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Artificial Sweeteners - Your Need to Know Basics

Posted by Kate Johansson on
Artificial Sweeteners  - Your Need to Know Basics

I would need extra fingers to count the amount of times I’ve gone into the shop to find a quick snack and been bombarded with the choice in the health food aisle. When time isn’t always on our side (I’m not the only one to get ‘hangry’, I hope!) it’s often quite overwhelming to know what to choose. More products than ever are claiming to be ‘sugar free’, ‘low in sugar’, ‘no added sugar’ or to ‘contain natural sugars’ and it can be hard to know what it all means as sneaky marketing and nice packaging can essentially disguise any questionable ingredients.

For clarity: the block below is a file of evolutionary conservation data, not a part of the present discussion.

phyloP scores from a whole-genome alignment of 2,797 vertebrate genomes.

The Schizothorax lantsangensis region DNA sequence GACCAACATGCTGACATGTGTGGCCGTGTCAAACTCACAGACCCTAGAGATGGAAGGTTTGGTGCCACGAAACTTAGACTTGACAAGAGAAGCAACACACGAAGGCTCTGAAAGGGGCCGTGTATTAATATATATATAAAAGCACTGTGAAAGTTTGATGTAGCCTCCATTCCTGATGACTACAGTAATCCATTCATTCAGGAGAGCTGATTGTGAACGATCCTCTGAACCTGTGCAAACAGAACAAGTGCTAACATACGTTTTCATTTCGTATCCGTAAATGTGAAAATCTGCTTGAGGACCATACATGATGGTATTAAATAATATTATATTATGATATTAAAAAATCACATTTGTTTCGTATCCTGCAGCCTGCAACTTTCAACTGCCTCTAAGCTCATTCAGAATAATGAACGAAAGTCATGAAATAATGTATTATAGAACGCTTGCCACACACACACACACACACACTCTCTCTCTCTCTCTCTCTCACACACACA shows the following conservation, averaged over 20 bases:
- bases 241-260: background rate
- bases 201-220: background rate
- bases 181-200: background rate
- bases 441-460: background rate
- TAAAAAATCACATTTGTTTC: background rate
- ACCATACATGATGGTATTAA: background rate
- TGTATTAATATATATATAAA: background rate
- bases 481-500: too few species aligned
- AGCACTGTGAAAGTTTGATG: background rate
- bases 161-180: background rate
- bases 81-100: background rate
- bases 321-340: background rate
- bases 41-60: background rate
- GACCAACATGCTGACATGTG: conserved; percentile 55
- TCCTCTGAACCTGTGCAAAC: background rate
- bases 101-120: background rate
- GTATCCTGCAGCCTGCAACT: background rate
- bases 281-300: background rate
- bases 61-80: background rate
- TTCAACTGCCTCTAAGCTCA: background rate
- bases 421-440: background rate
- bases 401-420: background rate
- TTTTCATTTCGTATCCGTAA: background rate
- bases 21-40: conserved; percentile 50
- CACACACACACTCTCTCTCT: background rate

Artificial sweeteners are a hot topic and widely used in many of the foods we consider ‘healthy’. The main benefit of an artificial sweetener is that it means products can be made to taste sweet without having all of the calories. Unfortunately this generally means a food additive has been used instead, which isn’t natural or defined as ‘Real Food’ - our focus here at KOJA. 

I’ve rounded up some of the main offenders used in ‘health foods’ and protein products and what they really are:

Aspartame – This is an artificial sweetener used in food and beverages with a similar sweetness level to sugar. Aspartame became popular in the 1980s under well known brands such as Equal. It’s now used widely in Coke Zero, Wrigley’s Chewing Gum, other “no sugar” soft drinks. Extensive research has been conducted to claim that aspartame is safe however there is also a lot of debate linking Aspartame with leukaemia and other blood cancers. The results of these studies are often inconsistent, meaning if you’re asking me I’d simply avoid them.